Shlisselburg is a town in Kirovsky District of Leningrad Oblast, Russia, located at the head of the Neva River on Lake Ladoga, 35 km east of St. Petersburg. From 1944 to 1992, it was known as Petrokrepost.
The fortress and the town center are UNESCO World Heritage Sites.
The town on the mainland opposite the island fortress was founded in 1702 by Peter the Great. In the course of Peter's administrative reform, Shlisselburg was included into Ingermanland Governorate. In 1727, it became a part of Sankt-Petersburgsky Uyezd, and in 1755 Shlisselburgsky Uyezd was established. In 1914, Sankt-Peterburgsky Uyezd was renamed Petrogradsky Uyezd. On February 14, 1923, Shlisselburgsky Uyezd was merged into Petrogradsky Uyezd. In January 1924, the uyezd was renamed Leningradsky. St. Petersburg Governorate was twice renamed, first Petrograd Governorate and subsequently Leningrad Governorate.
On August 1, 1927, the uyezds were abolished. Shlisselburg was made a town of okrug significance and belonged to Leningrad Okrug. On August 19, 1930, Leningradsky Prigorodny District, with the administrative center in Leningrad, was established. On August 19, 1936, the district was abolished and Shlisselburg became the town of oblast significance.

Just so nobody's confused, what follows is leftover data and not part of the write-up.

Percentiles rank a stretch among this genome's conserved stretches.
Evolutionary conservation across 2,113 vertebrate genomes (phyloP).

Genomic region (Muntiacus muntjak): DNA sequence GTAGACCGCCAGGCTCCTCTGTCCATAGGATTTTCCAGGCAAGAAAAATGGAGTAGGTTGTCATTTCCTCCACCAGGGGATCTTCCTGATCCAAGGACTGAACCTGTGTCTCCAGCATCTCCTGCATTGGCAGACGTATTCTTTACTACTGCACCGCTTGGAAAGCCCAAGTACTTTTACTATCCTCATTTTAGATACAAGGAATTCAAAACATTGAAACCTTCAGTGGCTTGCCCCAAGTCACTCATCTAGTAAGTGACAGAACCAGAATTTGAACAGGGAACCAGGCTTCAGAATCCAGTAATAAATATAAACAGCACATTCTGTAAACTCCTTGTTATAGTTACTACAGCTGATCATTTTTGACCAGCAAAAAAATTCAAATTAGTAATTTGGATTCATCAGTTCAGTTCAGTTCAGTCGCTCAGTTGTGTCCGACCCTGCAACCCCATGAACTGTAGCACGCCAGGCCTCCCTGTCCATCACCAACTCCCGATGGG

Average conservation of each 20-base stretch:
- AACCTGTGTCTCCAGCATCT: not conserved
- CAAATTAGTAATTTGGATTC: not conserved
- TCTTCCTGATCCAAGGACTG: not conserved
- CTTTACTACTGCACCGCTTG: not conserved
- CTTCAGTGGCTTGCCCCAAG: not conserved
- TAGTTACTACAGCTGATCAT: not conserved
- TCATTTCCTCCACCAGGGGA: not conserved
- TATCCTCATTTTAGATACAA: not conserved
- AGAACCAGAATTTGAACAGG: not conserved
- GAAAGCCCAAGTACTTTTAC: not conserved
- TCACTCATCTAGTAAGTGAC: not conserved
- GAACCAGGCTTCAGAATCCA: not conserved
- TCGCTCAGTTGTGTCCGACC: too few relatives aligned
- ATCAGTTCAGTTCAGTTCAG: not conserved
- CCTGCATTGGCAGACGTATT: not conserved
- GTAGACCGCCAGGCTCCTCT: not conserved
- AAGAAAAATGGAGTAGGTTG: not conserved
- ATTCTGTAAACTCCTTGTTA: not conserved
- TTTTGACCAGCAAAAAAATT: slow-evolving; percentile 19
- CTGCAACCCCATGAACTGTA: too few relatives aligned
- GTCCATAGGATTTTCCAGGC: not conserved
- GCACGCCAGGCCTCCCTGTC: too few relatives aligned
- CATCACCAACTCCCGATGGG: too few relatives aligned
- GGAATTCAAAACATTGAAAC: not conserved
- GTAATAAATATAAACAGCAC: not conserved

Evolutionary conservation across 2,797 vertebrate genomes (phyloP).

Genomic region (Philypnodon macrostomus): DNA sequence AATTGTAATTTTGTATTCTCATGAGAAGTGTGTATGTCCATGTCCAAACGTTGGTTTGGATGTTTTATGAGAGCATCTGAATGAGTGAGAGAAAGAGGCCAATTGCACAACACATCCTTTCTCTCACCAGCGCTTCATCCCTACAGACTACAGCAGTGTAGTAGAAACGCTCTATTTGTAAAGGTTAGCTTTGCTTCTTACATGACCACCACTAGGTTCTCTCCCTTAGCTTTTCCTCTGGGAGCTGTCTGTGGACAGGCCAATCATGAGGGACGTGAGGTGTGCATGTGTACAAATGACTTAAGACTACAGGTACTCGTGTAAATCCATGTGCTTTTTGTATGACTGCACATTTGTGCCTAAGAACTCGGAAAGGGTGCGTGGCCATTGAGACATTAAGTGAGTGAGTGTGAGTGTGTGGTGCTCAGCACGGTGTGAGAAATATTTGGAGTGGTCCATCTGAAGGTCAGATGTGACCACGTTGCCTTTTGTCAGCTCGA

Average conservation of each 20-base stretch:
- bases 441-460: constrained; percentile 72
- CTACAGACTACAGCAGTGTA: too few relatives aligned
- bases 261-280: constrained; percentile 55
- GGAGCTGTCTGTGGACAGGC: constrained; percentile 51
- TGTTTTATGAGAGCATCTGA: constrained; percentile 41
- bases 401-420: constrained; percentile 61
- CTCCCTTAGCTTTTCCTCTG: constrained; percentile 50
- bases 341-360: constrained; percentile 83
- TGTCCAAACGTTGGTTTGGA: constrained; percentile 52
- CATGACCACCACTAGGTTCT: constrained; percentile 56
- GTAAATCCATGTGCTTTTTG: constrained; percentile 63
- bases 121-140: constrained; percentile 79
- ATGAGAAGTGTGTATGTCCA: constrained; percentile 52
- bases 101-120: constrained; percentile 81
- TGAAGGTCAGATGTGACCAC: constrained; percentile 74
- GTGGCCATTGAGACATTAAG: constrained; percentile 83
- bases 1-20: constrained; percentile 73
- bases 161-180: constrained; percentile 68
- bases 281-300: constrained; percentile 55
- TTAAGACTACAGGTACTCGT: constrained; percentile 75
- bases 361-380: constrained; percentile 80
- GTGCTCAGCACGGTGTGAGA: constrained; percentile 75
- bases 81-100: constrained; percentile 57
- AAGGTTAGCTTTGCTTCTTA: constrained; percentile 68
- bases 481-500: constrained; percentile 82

During World War II, the town (but not the fortress) was seized by German troops. German occupation lasted from September 8, 1941 to January 18, 1943. The recapture of Shlisselburg in January 1943 by the Red Army reopened access to besieged Leningrad. In 1944, the town's name was changed to Petrokrepost. Shlisselburg regained its former name in 1992.
In 2010, the administrative structure of Leningrad Oblast was harmonized with its municipal structure, and Shlisselburg became a town of district significance, subordinated to Kirovsky District.
The town does not retain many historical buildings, apart from a handful of 18th-century churches. Perhaps the most remarkable landmark is the Old Ladoga Canal, started at the behest of Peter the Great in 1719 and completed under the guidance of Fieldmarshal Munnich twelve years later. The canal stretches for 111 km, its granite sluices date from 1836.